What Makes a Good Villain?

Sunflower here, on a fairly productive writing day, musing about villains. Or, as they’re called in literature, antagonists.

Antagonists are defined as “a character, enemy or institution which represents the opposition against which the protagonist must contend.” Sometimes, the antagonist is the foil to the protagonist and they are directly locked in competition with each other. Other times, the antagonist is more representative of an idea that opposes the main characters.

The Eye of Sauron. From Wikipedia

For my money, the most frightening literary villains I have read come from fantasy: Sauron in The Lord of the Rings and Voldemort in Harry Potter. They have a lot in common, those two. Not only are they representations of evil, but they’re also disembodied, menacing, dangerous, and their plotting, their minions and their ideas of world domination and racial purity are scarier than any thriller’s criminal or terrorist could be, to me at least. They both echo Hitler, after all.

I took a class in high school called Heroes and Villains. Lofty and Classical-sounding, huh? It was an extra English. I don’t actually remember any note-worthy villains from that class, however. Too bad.

He Who Will Not Be Named

Not all stories have antagonists. But if there is a villain, they have to hold their weight. They have to be challenging in the context of the story and believably so, for the reader. They must have conviction in their hatred for the protagonist and not be a cackling caricature. They can be completely unhinged or misguided, angry, powerful, weak, whatever. But it fuels their behavior into negativity.

The antagonist must have psychological depth. Why does this man want to shoot the protagonist? Why does the girl want to burn the house of her ex-lover down?  He or she is a character, just like any other, and has to be written in the same way one comes up with the other characters in the tapestry.

The only difference is that this character is going to make life difficult for the protagonists, sometimes even instigate the main conflict.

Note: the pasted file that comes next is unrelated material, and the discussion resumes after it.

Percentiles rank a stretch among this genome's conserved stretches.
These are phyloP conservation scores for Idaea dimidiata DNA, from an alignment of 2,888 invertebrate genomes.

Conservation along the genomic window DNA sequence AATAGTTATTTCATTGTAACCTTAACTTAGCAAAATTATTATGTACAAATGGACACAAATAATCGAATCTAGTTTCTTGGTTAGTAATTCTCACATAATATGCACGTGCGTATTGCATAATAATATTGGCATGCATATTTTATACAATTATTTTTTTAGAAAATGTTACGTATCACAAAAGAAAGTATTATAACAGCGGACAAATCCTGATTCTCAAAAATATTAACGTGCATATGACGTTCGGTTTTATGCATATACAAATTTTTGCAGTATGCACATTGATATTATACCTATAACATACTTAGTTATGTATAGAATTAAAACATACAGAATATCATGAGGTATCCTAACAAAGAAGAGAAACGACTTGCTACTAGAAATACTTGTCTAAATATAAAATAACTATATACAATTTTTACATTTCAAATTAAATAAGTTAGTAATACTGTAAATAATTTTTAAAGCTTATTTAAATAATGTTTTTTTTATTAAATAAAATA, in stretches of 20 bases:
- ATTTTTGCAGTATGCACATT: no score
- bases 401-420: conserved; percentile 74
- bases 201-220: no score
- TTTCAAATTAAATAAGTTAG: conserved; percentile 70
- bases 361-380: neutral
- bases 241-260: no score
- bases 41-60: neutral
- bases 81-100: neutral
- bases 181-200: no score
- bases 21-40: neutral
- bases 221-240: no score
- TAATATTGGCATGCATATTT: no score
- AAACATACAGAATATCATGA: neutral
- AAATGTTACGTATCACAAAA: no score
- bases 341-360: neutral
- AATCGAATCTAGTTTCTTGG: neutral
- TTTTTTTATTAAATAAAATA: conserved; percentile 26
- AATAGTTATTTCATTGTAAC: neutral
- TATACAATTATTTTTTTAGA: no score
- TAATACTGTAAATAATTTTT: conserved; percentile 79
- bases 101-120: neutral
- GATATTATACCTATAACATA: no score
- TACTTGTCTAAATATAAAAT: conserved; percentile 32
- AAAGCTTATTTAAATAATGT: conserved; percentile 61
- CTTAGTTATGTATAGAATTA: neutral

On Monday, I saw The Avengers. Like any good superhero movie worth its cash, there was a villain. His name is Loki, the Norse god of mischief, and he has issues. He’s also gone off the deep end, has super powers, and wants to subjugate Earthlings. I found Loki more creepy than bone-chillingly-frightening, but still.  Good movie is good movie and Loki is the one who initiates the problem which rolls the plot along until they destroy midtown Manhattan (but that’s another post for another day).

In this revision, I’m working on my villain. In the first draft, she was a peripheral character who I labeled as the “village racist.” I wasn’t sure that this was the kind of story that would have a readily identifiable antagonist in at all. I thought it had the makings of a character vs. society instead. So I peppered the periphery with secondary characters who are people of their time and place and beliefs.

But as I’ve been working through the draft, reorganizing, rewriting and whatnot, I know that I need to bring “the village racist” closer to the foreground. Because when I thought about what frightens me the most in a potential villain within this particular story, it is stubborn intolerance, ignorance (because ignorance causes a great deal of the world’s problems) and judgement. This isn’t the kind of story where an all-powerful, disembodied villain is going to make sense. But she’s frightening in her own way.

So who–or what–is a villain that has stood out to you? Why? How do you think an antagonist should be pieced together? And what do you find frightening in villains? 

Leave a Reply

Fill in your details below or click an icon to log in:

WordPress.com Logo

You are commenting using your WordPress.com account. Log Out /  Change )

Google photo

You are commenting using your Google account. Log Out /  Change )

Twitter picture

You are commenting using your Twitter account. Log Out /  Change )

Facebook photo

You are commenting using your Facebook account. Log Out /  Change )

Connecting to %s

This site uses Akismet to reduce spam. Learn how your comment data is processed.